- Mutual respect
- Quinnipiac women’s basketball tops Miami to advance in NCAA Tournament
- Conor’s Column: Do the Bobcats have to live by the three?
- Chronicle Sports Staff makes 2018 March Madness picks
- Quinnipiac men’s ice hockey’s season ends at Cornell
- Quinnipiac men’s lacrosse cruises past Wagner, 11-3
- Feldman joins the century club
- Cait’s Column: No. 9 Quinnipiac men’s ice hockey trounced by No. 1 Cornell
- Dancing again
- Changing of the Chief
Former U.S. Congressman speaks
“Black history is not just black history, it’s American history,” said J.C. Watts, Jr., a former congressman of Oklahoma, while discussing the current state of our nation, in an Alumni Hall lecture regarding Black History month.
The two-hour discussion, which took place on Wednesday, Feb. 4, covered a wide variety of issues, including taxation, politics, the economy, and the role of journalists in our society.
Mr. Watts, a former quarterback for the legendary Oklahoma Sooners in the 1980s, politely addressed attendants as “ma’am and sir,” and fielded several questions from an enthusiastic audience, who got to know Mr. Watts on a more personal level in Mancheski Hall, an hour prior to his lecture, which provided a more intimate setting.
The former chair of the House Republican Conference candidly lectured students, faculty and alumni about his eight years of experience as a member in the United States Congress.
Watts also discussed his retirement from the political arena, after just recently stepping down from his position, but not without some resistance from people like Rosa Parks, and others who felt he has made such a tremendous difference in our government. Parks called him personally, and tried to convince him to stay for another term, but he refused. He admits he has enjoyed the transition from congressman, to family man.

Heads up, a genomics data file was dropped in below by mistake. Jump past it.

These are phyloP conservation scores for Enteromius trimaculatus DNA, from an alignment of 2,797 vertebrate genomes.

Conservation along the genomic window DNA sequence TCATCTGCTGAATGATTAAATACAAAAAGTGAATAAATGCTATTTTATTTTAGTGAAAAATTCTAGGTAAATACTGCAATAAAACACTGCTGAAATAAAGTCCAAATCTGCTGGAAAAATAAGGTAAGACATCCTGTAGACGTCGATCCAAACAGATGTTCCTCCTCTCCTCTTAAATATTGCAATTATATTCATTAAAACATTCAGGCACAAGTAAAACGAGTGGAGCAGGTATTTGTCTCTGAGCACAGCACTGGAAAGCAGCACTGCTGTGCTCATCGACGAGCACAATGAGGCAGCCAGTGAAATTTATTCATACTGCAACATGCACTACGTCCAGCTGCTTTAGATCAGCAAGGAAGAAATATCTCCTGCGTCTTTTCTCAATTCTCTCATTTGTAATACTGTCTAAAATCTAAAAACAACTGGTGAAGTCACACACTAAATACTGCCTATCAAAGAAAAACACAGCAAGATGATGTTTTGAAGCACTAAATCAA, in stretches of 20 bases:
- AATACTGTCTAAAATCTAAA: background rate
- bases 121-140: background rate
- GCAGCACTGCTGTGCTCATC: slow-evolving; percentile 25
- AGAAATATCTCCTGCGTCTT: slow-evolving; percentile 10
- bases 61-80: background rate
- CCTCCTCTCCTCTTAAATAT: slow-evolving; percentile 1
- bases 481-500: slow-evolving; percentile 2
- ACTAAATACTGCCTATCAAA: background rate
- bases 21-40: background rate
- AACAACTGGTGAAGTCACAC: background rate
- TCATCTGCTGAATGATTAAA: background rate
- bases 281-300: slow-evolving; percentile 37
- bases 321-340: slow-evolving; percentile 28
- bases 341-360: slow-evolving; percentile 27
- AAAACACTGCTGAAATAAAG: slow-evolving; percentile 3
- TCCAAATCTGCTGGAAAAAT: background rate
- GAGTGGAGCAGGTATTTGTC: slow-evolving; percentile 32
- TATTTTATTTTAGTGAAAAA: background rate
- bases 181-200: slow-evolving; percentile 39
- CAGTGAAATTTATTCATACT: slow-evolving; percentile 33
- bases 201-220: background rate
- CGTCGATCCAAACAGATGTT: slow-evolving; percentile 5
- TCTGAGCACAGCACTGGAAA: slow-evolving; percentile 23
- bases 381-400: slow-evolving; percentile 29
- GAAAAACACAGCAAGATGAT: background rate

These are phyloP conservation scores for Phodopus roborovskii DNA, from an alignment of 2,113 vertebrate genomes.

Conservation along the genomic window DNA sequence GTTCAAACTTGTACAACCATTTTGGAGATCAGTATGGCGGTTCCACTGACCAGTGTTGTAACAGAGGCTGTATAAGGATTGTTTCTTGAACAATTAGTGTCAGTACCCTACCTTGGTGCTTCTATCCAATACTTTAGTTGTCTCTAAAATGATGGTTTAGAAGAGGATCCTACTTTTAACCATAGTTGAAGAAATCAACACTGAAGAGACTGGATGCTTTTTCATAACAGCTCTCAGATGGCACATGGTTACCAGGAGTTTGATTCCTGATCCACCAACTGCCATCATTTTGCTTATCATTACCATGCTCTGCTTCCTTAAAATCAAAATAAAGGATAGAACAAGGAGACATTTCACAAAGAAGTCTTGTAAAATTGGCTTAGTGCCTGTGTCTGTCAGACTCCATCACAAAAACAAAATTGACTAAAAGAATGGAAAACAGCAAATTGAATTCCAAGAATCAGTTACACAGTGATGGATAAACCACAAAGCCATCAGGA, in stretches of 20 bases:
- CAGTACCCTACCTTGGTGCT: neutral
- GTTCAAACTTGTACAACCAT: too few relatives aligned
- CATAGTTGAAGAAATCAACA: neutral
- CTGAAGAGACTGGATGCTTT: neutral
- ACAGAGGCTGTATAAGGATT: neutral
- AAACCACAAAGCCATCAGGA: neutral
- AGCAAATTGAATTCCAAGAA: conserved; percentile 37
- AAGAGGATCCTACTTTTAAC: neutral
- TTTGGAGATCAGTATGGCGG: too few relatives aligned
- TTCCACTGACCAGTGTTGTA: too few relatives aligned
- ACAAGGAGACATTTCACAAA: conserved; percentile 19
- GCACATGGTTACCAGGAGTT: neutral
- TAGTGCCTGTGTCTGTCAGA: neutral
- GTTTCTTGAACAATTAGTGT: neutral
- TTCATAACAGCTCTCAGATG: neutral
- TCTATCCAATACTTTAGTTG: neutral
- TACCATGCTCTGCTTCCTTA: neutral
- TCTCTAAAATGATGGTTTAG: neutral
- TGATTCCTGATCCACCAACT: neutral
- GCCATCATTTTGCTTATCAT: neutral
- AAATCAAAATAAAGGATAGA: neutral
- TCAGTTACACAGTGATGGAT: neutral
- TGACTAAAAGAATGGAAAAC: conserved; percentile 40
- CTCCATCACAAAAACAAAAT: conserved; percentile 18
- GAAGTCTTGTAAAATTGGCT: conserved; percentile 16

Watts and his wife reside in Oklahoma with their 5 kids. According to the former congressman, the simple things like going out to the movies with his wife on a week night, and seeing his son’s baseball game, instead of being in Washington, has been a real treat.
The focus of his lecture centered mainly around “personal responsibility,” something President George W. Bush speaks about on many occasions. He spoke about the benefits of competition in our marketplace, and how the government is not the only one who can offer a product or service. Watts also mentioned taxes, an issue that affects all Americans, both rich and poor. Like many Americans, he feels we are simply taxed too much.
“The issues of today don’t need more money in order to be solved, it’s the government’s lack of common sense with money that contributes to the problem,” Watts said.
In addition, he believes that the creation of new models will help alleviate some of the heavy taxation and solve some of the other issues concerning us today.
Although Watts has stepped down from his position in Congress, he still keeps active in Republican politics and is a leader in his daily life. He serves his community and church as a Baptist minister, and is the author of his book, “What Color is a Conservative.” Watts also owns his own consulting business, the J.C. Watts Companies, which he takes a lot of pride in.
“If I don’t take care of my clients, someone else will,” Watts said.
Watts, who holds a degree in journalism, answered a question from the audience having to do with the changing role of journalists today. He gave some succinct advise for future journalists.
“Report the facts, not your opinion, and get it right the first time,” he said.
Journalists have become obsessed with getting the information to the public first, but not necessarily getting it right. This is something he cautioned future journalists about.
The audience in general seemed to be pleased with his speech, including Kathy Grassi, a freshman, majoring in History, who first became familiar with Watts during the Clinton impeachment trial.
“I love J.C. Watts, and I found him to be a dynamic speaker. I was happy that he came to Quinnpiac’s campus,” Grassi said.
Several other students were grateful for his recognition of nationally domestic issues.
“He was a good speaker, who brought up issues that were very important,” Danielle Lesser, a freshman Criminal Justice major, said.